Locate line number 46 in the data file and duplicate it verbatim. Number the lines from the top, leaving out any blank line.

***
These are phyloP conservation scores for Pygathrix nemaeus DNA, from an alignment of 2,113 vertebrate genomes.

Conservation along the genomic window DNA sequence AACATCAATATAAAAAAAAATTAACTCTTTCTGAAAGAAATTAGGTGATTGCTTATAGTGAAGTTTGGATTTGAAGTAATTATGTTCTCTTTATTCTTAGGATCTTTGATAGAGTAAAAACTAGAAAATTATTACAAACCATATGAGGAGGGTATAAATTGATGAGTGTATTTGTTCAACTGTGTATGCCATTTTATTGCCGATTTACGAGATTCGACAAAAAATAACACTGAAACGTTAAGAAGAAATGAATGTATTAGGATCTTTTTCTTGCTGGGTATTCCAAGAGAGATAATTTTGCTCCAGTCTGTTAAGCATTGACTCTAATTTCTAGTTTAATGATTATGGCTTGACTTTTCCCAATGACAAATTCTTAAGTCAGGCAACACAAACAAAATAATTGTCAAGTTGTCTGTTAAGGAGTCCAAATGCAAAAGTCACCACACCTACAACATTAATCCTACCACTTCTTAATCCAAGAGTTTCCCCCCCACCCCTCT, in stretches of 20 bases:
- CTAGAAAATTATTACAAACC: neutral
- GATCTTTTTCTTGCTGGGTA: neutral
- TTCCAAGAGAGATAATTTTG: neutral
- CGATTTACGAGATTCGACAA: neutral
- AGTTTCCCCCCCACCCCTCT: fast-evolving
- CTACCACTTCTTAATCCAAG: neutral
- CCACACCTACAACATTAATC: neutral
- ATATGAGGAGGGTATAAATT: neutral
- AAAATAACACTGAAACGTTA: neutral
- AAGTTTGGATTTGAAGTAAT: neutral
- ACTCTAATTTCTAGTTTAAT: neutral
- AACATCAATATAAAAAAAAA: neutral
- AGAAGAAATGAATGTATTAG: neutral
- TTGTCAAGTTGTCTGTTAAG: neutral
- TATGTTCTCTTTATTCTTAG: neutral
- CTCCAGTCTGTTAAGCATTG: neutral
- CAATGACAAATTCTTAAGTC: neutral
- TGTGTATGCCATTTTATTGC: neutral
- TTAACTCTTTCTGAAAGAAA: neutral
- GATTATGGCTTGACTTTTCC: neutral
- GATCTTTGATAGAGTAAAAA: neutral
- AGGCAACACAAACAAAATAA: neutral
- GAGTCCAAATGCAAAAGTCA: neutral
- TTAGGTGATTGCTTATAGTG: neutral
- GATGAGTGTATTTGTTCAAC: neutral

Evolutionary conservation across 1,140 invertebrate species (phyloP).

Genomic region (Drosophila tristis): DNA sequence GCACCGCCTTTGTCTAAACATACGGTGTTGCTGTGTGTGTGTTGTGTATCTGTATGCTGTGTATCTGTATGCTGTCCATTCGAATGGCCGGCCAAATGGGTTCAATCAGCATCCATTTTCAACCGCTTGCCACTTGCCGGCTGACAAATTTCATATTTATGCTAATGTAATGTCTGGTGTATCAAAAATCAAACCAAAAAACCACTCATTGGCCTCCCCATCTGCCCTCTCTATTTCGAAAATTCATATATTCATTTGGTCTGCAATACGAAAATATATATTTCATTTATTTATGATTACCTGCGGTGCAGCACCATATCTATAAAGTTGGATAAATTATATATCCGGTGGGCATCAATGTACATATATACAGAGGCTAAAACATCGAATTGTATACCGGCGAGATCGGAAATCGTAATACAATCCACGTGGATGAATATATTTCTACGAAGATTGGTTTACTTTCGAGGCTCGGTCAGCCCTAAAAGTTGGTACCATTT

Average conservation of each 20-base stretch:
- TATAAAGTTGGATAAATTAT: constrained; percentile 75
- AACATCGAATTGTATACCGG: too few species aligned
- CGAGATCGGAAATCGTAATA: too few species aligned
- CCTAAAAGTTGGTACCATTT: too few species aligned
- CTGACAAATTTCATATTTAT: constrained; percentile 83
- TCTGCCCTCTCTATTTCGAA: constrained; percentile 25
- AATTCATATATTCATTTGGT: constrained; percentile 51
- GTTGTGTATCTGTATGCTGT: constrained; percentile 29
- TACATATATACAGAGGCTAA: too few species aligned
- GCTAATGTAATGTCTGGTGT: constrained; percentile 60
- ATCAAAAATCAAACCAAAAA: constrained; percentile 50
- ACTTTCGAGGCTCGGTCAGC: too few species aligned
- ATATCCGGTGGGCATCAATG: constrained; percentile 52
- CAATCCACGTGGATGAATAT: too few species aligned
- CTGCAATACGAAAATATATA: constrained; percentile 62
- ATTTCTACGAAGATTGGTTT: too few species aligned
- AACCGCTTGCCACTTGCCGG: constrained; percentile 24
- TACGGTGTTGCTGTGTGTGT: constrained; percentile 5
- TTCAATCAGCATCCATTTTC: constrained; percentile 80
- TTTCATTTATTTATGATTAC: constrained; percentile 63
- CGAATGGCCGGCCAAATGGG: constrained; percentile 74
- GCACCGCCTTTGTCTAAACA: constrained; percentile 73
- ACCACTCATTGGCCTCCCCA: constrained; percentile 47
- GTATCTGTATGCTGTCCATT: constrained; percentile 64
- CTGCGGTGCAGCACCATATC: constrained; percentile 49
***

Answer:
- ATTTCTACGAAGATTGGTTT: too few species aligned